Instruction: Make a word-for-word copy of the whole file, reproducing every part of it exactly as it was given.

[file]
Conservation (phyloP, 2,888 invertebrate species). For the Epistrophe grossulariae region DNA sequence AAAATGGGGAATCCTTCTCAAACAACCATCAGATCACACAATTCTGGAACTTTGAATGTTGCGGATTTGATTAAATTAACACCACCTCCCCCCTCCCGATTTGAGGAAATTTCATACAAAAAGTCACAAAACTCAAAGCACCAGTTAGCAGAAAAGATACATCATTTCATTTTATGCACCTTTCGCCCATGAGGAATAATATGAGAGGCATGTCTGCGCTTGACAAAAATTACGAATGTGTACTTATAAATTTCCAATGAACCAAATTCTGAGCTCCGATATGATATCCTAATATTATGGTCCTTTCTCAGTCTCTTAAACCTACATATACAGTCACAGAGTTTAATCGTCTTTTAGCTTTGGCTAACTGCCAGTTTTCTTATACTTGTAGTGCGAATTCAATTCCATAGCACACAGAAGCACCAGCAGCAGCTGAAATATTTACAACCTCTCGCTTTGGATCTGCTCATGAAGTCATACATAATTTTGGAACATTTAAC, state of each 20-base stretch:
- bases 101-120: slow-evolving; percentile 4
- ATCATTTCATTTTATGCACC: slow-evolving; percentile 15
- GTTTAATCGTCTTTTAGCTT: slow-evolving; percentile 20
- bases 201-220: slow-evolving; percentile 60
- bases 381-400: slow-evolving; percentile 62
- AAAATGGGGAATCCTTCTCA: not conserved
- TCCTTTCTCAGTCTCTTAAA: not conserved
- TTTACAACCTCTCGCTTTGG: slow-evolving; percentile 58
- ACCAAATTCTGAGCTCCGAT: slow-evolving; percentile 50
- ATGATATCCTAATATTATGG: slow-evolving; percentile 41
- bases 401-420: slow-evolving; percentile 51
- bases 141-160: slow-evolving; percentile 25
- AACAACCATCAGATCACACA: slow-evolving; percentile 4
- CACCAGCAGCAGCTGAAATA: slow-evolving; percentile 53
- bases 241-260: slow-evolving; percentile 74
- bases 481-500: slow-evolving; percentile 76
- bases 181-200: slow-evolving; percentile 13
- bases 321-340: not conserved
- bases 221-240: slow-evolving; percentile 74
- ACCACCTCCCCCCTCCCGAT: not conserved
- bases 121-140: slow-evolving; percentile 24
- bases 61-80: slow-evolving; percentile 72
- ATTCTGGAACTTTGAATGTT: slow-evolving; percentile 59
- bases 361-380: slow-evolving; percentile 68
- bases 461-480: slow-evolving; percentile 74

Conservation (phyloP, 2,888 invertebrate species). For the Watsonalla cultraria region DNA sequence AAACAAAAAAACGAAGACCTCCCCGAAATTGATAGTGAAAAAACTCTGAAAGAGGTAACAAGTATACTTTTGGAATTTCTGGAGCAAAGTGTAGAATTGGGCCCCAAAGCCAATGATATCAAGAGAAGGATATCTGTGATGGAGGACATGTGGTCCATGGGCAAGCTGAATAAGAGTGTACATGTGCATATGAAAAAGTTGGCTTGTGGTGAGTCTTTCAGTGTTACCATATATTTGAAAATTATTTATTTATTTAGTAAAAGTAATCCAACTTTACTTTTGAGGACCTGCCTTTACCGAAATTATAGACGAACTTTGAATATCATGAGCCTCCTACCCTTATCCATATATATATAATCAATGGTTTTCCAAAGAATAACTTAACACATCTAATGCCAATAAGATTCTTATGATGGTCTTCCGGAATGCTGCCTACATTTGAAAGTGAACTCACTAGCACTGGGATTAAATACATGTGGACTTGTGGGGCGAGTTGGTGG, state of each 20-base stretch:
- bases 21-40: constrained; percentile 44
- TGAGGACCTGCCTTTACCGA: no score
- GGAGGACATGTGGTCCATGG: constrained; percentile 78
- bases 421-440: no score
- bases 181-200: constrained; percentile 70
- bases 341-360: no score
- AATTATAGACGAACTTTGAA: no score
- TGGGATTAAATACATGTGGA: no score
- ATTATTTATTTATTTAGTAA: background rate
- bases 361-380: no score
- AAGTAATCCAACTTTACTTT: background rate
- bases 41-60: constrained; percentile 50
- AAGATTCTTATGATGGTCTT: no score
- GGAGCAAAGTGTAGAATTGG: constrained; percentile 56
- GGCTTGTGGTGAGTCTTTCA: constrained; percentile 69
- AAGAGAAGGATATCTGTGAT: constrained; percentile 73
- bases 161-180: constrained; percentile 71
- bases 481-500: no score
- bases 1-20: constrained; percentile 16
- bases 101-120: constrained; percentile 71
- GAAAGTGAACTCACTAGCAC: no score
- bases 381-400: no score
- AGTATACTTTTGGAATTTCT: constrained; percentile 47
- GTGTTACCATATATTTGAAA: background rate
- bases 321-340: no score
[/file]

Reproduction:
Conservation (phyloP, 2,888 invertebrate species). For the Epistrophe grossulariae region DNA sequence AAAATGGGGAATCCTTCTCAAACAACCATCAGATCACACAATTCTGGAACTTTGAATGTTGCGGATTTGATTAAATTAACACCACCTCCCCCCTCCCGATTTGAGGAAATTTCATACAAAAAGTCACAAAACTCAAAGCACCAGTTAGCAGAAAAGATACATCATTTCATTTTATGCACCTTTCGCCCATGAGGAATAATATGAGAGGCATGTCTGCGCTTGACAAAAATTACGAATGTGTACTTATAAATTTCCAATGAACCAAATTCTGAGCTCCGATATGATATCCTAATATTATGGTCCTTTCTCAGTCTCTTAAACCTACATATACAGTCACAGAGTTTAATCGTCTTTTAGCTTTGGCTAACTGCCAGTTTTCTTATACTTGTAGTGCGAATTCAATTCCATAGCACACAGAAGCACCAGCAGCAGCTGAAATATTTACAACCTCTCGCTTTGGATCTGCTCATGAAGTCATACATAATTTTGGAACATTTAAC, state of each 20-base stretch:
- bases 101-120: slow-evolving; percentile 4
- ATCATTTCATTTTATGCACC: slow-evolving; percentile 15
- GTTTAATCGTCTTTTAGCTT: slow-evolving; percentile 20
- bases 201-220: slow-evolving; percentile 60
- bases 381-400: slow-evolving; percentile 62
- AAAATGGGGAATCCTTCTCA: not conserved
- TCCTTTCTCAGTCTCTTAAA: not conserved
- TTTACAACCTCTCGCTTTGG: slow-evolving; percentile 58
- ACCAAATTCTGAGCTCCGAT: slow-evolving; percentile 50
- ATGATATCCTAATATTATGG: slow-evolving; percentile 41
- bases 401-420: slow-evolving; percentile 51
- bases 141-160: slow-evolving; percentile 25
- AACAACCATCAGATCACACA: slow-evolving; percentile 4
- CACCAGCAGCAGCTGAAATA: slow-evolving; percentile 53
- bases 241-260: slow-evolving; percentile 74
- bases 481-500: slow-evolving; percentile 76
- bases 181-200: slow-evolving; percentile 13
- bases 321-340: not conserved
- bases 221-240: slow-evolving; percentile 74
- ACCACCTCCCCCCTCCCGAT: not conserved
- bases 121-140: slow-evolving; percentile 24
- bases 61-80: slow-evolving; percentile 72
- ATTCTGGAACTTTGAATGTT: slow-evolving; percentile 59
- bases 361-380: slow-evolving; percentile 68
- bases 461-480: slow-evolving; percentile 74

Conservation (phyloP, 2,888 invertebrate species). For the Watsonalla cultraria region DNA sequence AAACAAAAAAACGAAGACCTCCCCGAAATTGATAGTGAAAAAACTCTGAAAGAGGTAACAAGTATACTTTTGGAATTTCTGGAGCAAAGTGTAGAATTGGGCCCCAAAGCCAATGATATCAAGAGAAGGATATCTGTGATGGAGGACATGTGGTCCATGGGCAAGCTGAATAAGAGTGTACATGTGCATATGAAAAAGTTGGCTTGTGGTGAGTCTTTCAGTGTTACCATATATTTGAAAATTATTTATTTATTTAGTAAAAGTAATCCAACTTTACTTTTGAGGACCTGCCTTTACCGAAATTATAGACGAACTTTGAATATCATGAGCCTCCTACCCTTATCCATATATATATAATCAATGGTTTTCCAAAGAATAACTTAACACATCTAATGCCAATAAGATTCTTATGATGGTCTTCCGGAATGCTGCCTACATTTGAAAGTGAACTCACTAGCACTGGGATTAAATACATGTGGACTTGTGGGGCGAGTTGGTGG, state of each 20-base stretch:
- bases 21-40: constrained; percentile 44
- TGAGGACCTGCCTTTACCGA: no score
- GGAGGACATGTGGTCCATGG: constrained; percentile 78
- bases 421-440: no score
- bases 181-200: constrained; percentile 70
- bases 341-360: no score
- AATTATAGACGAACTTTGAA: no score
- TGGGATTAAATACATGTGGA: no score
- ATTATTTATTTATTTAGTAA: background rate
- bases 361-380: no score
- AAGTAATCCAACTTTACTTT: background rate
- bases 41-60: constrained; percentile 50
- AAGATTCTTATGATGGTCTT: no score
- GGAGCAAAGTGTAGAATTGG: constrained; percentile 56
- GGCTTGTGGTGAGTCTTTCA: constrained; percentile 69
- AAGAGAAGGATATCTGTGAT: constrained; percentile 73
- bases 161-180: constrained; percentile 71
- bases 481-500: no score
- bases 1-20: constrained; percentile 16
- bases 101-120: constrained; percentile 71
- GAAAGTGAACTCACTAGCAC: no score
- bases 381-400: no score
- AGTATACTTTTGGAATTTCT: constrained; percentile 47
- GTGTTACCATATATTTGAAA: background rate
- bases 321-340: no score